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2.1. Distances

Astronomers can accurately measure the galaxy positions on the sky. Unfortunately, it is not possible to have the same accuracy for the radial distance of each object. Different distance estimators are used in astronomy (see, for example, Ref. 1 for a review). For the luminosity selection effects one has to use the luminosity distance Dl, for the angular selection effects the angular diameter distance Da, and in order to describe spatial clustering the comoving distance r is used. All these distances can be derived from the cosmological redshift of the galaxy zcos. Distances however depend on the adopted cosmological model and the value of its parameters. For nearby galaxies, the Hubble law states that czcos = H0r where H0 is the present value of the Hubble parameter. Recent measurements [2] provide a value of H0 = 72±8 km s-1 Mpc-1. As space is curved, for more distant galaxies the distance-redshift relation is not linear any more, and different distances differ. We illustrate this in Fig. 1, where the different cosmological distances are given for the presently popular 'concordance model'. The statistics describing spatial clustering obviously depend on the adopted distance definitions, and thus on the prior cosmological model. This should be kept in mind, as these statistics are frequently used to estimate the 'true' parameters of the cosmological model.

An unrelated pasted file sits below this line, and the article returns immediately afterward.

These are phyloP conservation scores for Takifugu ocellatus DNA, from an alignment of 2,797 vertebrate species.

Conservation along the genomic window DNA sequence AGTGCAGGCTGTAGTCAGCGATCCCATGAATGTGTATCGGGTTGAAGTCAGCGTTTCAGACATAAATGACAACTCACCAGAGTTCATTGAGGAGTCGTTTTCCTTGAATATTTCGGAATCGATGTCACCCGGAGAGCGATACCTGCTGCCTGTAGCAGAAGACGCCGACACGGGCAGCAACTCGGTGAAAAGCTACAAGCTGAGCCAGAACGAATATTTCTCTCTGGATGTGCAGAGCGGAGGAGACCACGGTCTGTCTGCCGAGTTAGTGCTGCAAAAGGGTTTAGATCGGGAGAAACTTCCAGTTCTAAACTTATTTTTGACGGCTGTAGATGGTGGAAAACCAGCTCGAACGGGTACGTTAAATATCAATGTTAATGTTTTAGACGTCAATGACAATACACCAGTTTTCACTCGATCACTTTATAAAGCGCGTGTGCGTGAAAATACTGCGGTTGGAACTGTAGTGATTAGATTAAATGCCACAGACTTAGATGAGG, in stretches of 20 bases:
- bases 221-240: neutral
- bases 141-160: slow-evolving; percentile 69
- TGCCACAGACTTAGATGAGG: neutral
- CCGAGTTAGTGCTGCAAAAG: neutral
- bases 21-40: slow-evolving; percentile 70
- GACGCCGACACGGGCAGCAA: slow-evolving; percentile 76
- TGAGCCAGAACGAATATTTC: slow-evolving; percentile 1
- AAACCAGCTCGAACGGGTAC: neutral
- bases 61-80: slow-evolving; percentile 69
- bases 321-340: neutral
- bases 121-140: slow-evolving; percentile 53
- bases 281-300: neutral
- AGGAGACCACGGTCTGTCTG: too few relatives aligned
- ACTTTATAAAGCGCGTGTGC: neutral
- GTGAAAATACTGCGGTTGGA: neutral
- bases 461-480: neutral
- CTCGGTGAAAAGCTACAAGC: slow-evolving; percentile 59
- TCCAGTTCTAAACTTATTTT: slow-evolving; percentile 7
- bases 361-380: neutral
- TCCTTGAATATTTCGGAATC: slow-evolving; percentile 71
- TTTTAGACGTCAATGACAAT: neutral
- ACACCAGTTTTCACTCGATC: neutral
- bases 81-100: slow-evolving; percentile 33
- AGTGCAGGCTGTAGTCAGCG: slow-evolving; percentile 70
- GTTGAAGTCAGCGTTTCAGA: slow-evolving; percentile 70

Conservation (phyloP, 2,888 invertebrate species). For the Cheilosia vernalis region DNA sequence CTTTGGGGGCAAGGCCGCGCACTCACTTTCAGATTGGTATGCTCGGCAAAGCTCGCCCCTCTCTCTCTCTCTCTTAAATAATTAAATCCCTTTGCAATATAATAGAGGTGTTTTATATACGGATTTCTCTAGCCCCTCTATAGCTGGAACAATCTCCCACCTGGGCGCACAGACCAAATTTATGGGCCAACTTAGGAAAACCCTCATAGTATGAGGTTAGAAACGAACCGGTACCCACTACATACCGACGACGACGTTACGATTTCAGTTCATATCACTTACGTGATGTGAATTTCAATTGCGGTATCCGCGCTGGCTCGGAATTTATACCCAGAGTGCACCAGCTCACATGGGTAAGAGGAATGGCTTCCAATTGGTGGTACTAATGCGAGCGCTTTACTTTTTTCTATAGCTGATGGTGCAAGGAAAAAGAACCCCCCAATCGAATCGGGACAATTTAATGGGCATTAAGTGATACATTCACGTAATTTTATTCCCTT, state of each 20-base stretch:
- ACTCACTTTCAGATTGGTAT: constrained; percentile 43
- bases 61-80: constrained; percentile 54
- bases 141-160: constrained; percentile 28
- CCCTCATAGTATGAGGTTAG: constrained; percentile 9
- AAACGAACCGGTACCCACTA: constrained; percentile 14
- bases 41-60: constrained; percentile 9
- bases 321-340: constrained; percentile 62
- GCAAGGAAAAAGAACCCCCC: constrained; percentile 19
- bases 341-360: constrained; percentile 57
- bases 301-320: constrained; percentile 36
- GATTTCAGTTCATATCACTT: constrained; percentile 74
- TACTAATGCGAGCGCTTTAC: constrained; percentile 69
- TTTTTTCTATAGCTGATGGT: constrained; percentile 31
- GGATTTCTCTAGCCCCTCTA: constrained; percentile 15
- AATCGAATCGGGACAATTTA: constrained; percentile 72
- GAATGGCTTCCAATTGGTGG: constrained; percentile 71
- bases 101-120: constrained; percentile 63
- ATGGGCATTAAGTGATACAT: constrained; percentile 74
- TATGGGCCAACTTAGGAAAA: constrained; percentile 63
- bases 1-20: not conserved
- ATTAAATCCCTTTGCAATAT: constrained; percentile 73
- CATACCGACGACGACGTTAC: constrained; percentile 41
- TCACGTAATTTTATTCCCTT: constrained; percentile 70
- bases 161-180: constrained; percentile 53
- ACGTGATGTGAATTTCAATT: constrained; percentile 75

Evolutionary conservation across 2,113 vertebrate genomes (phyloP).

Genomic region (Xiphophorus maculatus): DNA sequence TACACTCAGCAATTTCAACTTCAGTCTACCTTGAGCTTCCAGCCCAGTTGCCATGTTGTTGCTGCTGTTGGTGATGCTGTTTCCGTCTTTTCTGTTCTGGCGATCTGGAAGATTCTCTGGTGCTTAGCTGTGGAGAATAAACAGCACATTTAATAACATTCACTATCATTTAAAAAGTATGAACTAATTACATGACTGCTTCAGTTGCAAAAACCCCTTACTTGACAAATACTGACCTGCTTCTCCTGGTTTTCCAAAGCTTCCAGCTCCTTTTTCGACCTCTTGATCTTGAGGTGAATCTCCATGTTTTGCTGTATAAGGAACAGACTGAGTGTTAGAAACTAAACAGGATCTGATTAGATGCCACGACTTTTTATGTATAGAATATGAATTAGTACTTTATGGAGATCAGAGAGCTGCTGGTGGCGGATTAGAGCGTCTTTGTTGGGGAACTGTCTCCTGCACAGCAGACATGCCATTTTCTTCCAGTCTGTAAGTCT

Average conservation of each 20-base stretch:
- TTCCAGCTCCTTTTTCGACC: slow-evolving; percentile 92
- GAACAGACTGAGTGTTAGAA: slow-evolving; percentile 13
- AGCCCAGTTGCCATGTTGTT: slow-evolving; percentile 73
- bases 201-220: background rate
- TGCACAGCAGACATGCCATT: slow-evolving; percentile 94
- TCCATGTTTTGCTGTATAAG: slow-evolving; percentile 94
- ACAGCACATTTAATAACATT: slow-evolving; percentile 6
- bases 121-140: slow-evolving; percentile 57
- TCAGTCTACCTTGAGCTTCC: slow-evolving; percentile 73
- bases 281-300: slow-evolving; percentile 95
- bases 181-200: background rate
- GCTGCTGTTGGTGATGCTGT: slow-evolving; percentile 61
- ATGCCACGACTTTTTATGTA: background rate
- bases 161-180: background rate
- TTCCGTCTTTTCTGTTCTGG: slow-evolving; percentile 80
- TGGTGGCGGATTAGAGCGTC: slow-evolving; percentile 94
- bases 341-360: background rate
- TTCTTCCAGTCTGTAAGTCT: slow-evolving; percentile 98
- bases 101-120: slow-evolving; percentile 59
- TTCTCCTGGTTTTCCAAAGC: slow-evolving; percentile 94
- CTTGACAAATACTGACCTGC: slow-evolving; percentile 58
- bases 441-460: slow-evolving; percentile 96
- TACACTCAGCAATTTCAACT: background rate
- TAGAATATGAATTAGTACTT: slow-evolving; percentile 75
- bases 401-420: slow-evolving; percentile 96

Figure 1

Figure 1. Different distance measures for a currently popular 'concordance' model universe. Here Dl is the luminosity distance, r is the comoving distance, Dm is the usually used Mattig distance (not defined for this model), and Da is the angular diameter distance. All distances are given in the units of the Hubble length c/H0.

It is important to mention that the true cosmological redshift is not a measurable quantity since what we really are able to measure for each galaxy is a quantity z satisfying the relation cz = czcos + vpec where vpec is the line-of-sight peculiar velocity. Peculiar velocities create a distorted version of the galaxy distribution - namely the redshift space -, as opposed to the real space where galaxies lie at their real positions. Distortions are more severe within the high density regions where effects like the Fingers-of-God - elongated structures along the line-of-sight - are the most evident consequence [3]. In next sections we will discuss how this distortions affect the statistical clustering measures.

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